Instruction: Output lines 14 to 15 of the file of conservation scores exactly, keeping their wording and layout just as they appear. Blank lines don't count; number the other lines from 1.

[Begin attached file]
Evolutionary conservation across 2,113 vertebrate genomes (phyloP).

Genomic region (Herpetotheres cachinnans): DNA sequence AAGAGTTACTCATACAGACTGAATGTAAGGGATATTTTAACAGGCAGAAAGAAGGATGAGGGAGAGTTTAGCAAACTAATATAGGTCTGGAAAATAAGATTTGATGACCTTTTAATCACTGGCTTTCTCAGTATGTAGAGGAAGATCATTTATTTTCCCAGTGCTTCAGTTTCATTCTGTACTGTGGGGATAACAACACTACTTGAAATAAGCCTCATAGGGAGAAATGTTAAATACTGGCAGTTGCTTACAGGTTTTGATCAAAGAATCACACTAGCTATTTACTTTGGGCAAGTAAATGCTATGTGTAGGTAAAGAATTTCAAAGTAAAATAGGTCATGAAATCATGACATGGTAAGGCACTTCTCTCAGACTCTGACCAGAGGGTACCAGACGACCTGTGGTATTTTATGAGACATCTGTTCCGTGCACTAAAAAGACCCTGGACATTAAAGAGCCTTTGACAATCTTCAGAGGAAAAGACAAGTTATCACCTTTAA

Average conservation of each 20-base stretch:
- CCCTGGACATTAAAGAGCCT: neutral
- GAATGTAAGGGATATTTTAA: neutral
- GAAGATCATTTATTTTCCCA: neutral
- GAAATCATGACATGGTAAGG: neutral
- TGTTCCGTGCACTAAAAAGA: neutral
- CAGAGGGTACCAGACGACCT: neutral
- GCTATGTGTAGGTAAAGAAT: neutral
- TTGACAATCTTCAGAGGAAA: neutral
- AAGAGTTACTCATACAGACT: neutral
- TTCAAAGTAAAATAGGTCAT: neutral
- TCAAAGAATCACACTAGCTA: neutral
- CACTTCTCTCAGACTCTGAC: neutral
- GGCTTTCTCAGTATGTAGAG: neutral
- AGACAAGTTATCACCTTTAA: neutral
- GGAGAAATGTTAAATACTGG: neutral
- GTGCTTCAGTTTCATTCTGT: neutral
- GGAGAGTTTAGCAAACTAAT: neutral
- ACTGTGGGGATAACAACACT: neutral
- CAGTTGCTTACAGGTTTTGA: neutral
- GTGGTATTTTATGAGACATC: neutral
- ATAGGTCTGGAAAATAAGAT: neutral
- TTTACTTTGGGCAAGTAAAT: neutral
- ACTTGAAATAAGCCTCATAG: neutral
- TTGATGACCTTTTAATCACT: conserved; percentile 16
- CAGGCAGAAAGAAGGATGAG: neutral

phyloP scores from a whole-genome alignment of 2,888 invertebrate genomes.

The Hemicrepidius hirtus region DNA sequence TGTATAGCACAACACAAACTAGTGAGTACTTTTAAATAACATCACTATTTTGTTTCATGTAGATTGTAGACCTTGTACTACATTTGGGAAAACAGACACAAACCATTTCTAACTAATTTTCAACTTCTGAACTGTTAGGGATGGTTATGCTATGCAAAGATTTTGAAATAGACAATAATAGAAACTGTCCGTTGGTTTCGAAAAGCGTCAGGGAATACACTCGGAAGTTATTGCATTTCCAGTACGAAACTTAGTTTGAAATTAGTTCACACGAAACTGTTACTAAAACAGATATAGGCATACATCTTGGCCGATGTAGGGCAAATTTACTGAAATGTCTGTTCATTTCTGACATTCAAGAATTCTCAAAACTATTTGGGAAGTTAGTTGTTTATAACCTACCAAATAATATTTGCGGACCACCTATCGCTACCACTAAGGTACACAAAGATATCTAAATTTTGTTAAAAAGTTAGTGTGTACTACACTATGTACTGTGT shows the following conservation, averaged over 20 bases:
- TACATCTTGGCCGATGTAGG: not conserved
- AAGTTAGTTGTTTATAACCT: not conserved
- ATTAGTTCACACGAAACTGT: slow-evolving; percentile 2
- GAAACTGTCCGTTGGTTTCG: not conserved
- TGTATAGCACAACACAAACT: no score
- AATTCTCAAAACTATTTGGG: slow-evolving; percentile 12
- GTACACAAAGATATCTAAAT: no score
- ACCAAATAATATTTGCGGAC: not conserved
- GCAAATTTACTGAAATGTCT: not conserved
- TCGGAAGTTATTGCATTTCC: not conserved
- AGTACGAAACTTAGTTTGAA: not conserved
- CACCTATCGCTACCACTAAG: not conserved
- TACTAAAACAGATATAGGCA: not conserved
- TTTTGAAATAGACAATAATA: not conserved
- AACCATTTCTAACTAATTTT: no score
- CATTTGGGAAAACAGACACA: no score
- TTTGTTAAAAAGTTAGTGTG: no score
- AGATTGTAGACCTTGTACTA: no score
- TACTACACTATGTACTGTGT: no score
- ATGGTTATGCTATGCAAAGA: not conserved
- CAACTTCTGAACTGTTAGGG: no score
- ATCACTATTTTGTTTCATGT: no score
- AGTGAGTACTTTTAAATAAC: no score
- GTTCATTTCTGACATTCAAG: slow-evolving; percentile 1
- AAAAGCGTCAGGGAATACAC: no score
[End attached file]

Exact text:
- TCAAAGAATCACACTAGCTA: neutral
- CACTTCTCTCAGACTCTGAC: neutral